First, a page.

GMO Algae Offers Unlimited Potential. 1 Shares From a humble green alga, California researchers envision a new world of vegetarian steak, green oil, and non-petroleum-based plastic.
“We want to make synthetic meat substances using algae protein,” said Stephen Mayfield, a biology professor and algae geneticist at the University of California San Diego. “If we could do that and make stuff that actually tasted good, now you've got a game-changer for the planet. Then we could stop cutting down all the rainforests and stop overfishing.” Read Full Article » Smart indoor garden discreetly grows plants and herbs. One doesn't necessarily need a green thumb and lush plots of land in order to cultivate quality crops.
A Canadian-based team has launched a product aimed at individuals who want to grow plants and herbs year-round without all the guesswork. The Grobo indoor gardening system features smart tech designed to simulate ideal growing conditions while providing real-time information to users. Indoor, automated, and/or smart growing systems are nothing new. One could take a trip to a local nursery and pick up ready-to-go pods that need only periodic watering and daily sunshine, not unlike the Click and Grow Smart Herb Garden. But vigilance matters – a few missed days of care can impact resulting harvests. Standing at nearly 4 ft (1.2 m) tall, the rectangular-shaped Grobo could be casually mistaken for an Ikea bookshelf – ideal for those who don't have space for a greenhouse the size of a vending machine. The estimated delivery date is April, 2017.
Source: Grobo. Modern Meadow. Potential drought resilience strategies for the Horn of Africa. The Horn of Africa (HoA), which comprises of eight countries, has an estimated combined population of 210 million people and is one of the world’s most food-insecure and vulnerable regions on the planet, with the majority of the inhabitant’s pastoralists and agro-pastoralists, living on marginalized lands.
Poverty, rapid population growth and conflicts are also common in the region. Factor in recurrent droughts which have induced high rates of crop failures, diminished potential livestock grazing lands and result in loss of lives and livelihoods, makes this region of the world one of the most challenging and difficult places to live. In 2011, the region faced the worst drought in decades that decimated crops and livestock, and left over 12 million people, mainly the pastoralist communities, in distress across the affected region. Prior to the devastating drought, a Regional Study on Sustainable Livestock Development in the HoA was commissioned by the Africa Development Bank (AfDB).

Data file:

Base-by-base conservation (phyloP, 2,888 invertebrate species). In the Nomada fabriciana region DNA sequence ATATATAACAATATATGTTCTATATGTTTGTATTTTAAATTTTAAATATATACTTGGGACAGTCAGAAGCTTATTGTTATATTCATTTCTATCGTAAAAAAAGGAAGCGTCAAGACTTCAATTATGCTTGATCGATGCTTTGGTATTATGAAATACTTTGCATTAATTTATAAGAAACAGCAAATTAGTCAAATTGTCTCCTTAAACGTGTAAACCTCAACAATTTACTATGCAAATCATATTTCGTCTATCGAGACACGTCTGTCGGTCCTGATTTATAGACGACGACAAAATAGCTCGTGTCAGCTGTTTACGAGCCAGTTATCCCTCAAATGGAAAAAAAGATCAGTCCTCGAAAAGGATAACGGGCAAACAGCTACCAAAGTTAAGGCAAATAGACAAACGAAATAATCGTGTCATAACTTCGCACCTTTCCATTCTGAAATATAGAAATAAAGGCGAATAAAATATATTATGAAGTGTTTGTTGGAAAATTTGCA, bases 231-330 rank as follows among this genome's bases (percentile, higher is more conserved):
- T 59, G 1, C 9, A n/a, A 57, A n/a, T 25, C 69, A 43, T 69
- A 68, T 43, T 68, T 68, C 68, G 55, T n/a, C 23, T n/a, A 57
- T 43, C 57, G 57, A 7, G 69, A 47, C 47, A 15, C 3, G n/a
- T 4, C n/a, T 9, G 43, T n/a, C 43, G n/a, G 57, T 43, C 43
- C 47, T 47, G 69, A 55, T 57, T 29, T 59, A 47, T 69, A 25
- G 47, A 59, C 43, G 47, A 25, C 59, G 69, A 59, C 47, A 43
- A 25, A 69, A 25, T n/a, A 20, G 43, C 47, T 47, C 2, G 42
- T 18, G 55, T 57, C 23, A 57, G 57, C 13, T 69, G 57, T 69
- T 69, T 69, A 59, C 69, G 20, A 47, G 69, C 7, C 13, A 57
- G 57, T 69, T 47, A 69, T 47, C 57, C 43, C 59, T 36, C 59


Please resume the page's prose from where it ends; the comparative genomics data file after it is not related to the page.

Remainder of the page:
What Coke Contains — Food for Thought. The Vons grocery store two miles from my home in Los Angeles, California sells 12 cans of Coca-Cola for $6.59 — 54 cents each.
The tool chain that created this simple product is incomprehensibly complex. Each can originated in a small town of 4,000 people on the Murray River in Western Australia called Pinjarra. Pinjarra is the site of the world’s largest bauxite mine. Turning toxic vegetable refuse into nutritious animal feed. A new technology, known as transport engineering, aims to remove unwanted substances from edible portions of plants.
(Photo: Wikimedia Commons) A Danish research team has developed a method that can prevent unwanted toxins in oilseed rape from reaching the edible parts of the plant. This means that the rapeseed cake – the refuse remaining after the oil has been expressed from the rapeseed – may in the future be used in feed for pigs and poultry on a completely different scale. “We have developed a new technology that we call transport engineering,” says Professor Barbara Halkier, Head of Center of Excellence for Dynamic Molecular Interactions (DynaMo) at Copenhagen University’s Department of Plant and Environmental Sciences.
“It can be used to remove unwanted substances from edible portions of plants. Rapeseed plants fill their seed with toxic defence compounds The researcher explains that all plants produce toxins to defend themselves against disease attacks and herbivores. Modern wheat a "perfect, chronic poison," doctor says. (CBS News) Modern wheat is a "perfect, chronic poison," according to Dr.
William Davis, a cardiologist who has published a book all about the world's most popular grain. Davis said that the wheat we eat these days isn't the wheat your grandma had: "It's an 18-inch tall plant created by genetic research in the '60s and '70s," he said on "CBS This Morning. " "This thing has many new features nobody told you about, such as there's a new protein in this thing called gliadin. It's not gluten. I'm not addressing people with gluten sensitivities and celiac disease. Asked if the farming industry could change back to the grain it formerly produced, Davis said it could, but it would not be economically feasible because it yields less per acre. "If three people lost eight pounds, big deal," he said.
To avoid these wheat-oriented products, Davis suggests eating "real food," such as avocados, olives, olive oil, meats, and vegetables. "It's really a wheat issue. " © 2013 CBS Interactive Inc.